U.S. mid-Atlantic margin records provide constraints on interpretations of global sea-level and deep-sea isotopic records. Based on our scaling of oxygen isotopic records, we predict preservation of strata only during peak interglacials (e.g., 5e, 11) back through the Pliocene. Previous studies in Virginia and the Carolinas suggest much higher sea level than today during the early Pliocene (35±15m); the absence of Pliocene strata in New Jersey and Delaware suggest either sea-level lower than modern or uplift of this region relative to Virginia and the Carolinas. Backstripping of Virginia records suggest a maximum eustatic highstand less than 20 m during the early Pliocene consistent with our scaling of deep-sea isotope records. The margin was largely in hiatus from ca. 2 Ma to stage 5e (125 ka) suggesting sea-levels below present; two likely exceptions were ca. 400 ka and ca. 1 Ma highstands that probably correlate with stages 11 and 31 mega-interglacials. Stages 5e and the Holocene are recorded onshore in New Jersey, whereas other late Pleistocene stages are only found offshore. The late Pleistocene sea-level record from the U.S. middle Atlantic margin is similar to records from New Guinea, Barbados, Araki, and the Red Sea for stages 1, 2, 4, 5e, and 6; large differences exist among records for MIC 3, with smaller differences in MIC5a and-5c. Holocene sea-level records from the Mid-Atlantic region show surprising uniformity considering different proximities to the peripheral bulge, with a relative rise throughout the region of ~1.7-1.9 mm/y since ~5000 yBP. Correcting for geoidal subsidence, the U.S. east coast records suggest a global sea-level (eustatic) rise of ~0.8 mm/y since 5000 yBP. Comparison with other records provides a best estimate of pre-anthropogenic global sea-level rise of 0.8±0.3 mm/y from 5000 until ~1750 AD, indicating that anthropogenic influences are far larger than the natural rise.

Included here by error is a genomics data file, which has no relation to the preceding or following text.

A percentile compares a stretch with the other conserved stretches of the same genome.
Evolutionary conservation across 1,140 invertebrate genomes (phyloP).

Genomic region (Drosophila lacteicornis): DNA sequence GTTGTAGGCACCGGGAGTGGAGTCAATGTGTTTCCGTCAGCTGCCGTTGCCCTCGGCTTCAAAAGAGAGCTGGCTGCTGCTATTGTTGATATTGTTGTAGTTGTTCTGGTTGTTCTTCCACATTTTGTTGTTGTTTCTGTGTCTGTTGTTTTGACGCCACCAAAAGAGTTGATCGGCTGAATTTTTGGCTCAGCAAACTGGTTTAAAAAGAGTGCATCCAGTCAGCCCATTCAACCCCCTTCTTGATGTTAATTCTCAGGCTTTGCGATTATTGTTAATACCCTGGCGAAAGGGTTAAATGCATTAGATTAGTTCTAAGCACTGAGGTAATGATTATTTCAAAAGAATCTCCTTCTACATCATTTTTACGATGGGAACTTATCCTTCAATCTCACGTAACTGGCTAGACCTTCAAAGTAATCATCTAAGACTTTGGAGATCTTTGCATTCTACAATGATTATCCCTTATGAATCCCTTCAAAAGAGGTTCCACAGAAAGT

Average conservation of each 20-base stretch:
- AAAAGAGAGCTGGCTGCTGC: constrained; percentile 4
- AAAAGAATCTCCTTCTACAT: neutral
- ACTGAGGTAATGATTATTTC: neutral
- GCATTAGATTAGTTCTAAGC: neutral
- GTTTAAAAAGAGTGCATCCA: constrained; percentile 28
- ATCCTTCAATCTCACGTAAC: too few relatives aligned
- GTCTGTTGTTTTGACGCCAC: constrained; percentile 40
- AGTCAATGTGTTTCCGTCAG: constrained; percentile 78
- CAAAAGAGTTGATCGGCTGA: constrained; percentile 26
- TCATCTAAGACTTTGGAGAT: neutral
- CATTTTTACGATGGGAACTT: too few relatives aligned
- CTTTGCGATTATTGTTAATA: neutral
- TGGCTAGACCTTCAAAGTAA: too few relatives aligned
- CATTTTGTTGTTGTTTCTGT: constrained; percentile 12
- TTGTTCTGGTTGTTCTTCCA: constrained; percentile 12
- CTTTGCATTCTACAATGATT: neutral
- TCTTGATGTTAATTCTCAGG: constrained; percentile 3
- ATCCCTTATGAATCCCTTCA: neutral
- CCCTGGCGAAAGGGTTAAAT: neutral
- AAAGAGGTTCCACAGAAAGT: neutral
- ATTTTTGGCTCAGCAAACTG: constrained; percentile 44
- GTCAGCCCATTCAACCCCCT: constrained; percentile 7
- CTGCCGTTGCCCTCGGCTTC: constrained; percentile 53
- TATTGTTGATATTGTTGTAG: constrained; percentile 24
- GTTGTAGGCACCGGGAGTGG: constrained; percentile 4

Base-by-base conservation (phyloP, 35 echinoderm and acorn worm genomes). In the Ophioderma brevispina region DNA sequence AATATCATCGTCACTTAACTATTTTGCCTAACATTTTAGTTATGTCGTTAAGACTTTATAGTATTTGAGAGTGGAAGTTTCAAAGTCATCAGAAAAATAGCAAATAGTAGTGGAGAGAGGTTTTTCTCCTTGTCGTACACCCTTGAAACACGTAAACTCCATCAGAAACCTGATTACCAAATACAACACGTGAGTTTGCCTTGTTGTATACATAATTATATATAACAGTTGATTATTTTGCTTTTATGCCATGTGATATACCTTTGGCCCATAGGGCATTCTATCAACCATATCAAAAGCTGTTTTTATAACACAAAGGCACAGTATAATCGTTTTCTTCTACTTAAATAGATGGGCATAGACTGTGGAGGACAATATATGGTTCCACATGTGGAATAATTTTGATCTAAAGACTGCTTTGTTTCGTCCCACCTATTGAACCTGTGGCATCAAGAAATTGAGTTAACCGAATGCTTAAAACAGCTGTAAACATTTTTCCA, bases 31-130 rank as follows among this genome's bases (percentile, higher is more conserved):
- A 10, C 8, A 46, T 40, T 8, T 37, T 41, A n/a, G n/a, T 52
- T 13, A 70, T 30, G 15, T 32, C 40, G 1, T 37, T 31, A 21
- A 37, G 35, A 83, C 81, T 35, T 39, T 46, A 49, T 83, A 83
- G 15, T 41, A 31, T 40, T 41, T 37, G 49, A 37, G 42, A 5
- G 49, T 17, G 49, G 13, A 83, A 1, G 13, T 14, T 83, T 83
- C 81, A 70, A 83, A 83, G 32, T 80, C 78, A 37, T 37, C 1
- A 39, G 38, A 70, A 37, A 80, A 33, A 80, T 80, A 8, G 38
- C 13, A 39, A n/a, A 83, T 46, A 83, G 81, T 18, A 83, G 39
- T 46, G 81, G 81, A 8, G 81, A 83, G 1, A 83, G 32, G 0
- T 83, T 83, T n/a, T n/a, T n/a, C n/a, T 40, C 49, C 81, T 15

AGU Fall Meeting Abstracts
- Pub Date:
- December 2007
- 0726 Ice sheets;
- 1222 Ocean monitoring with geodetic techniques (1225;
- 1621 Cryospheric change (0776);
- 1641 Sea level change (1222;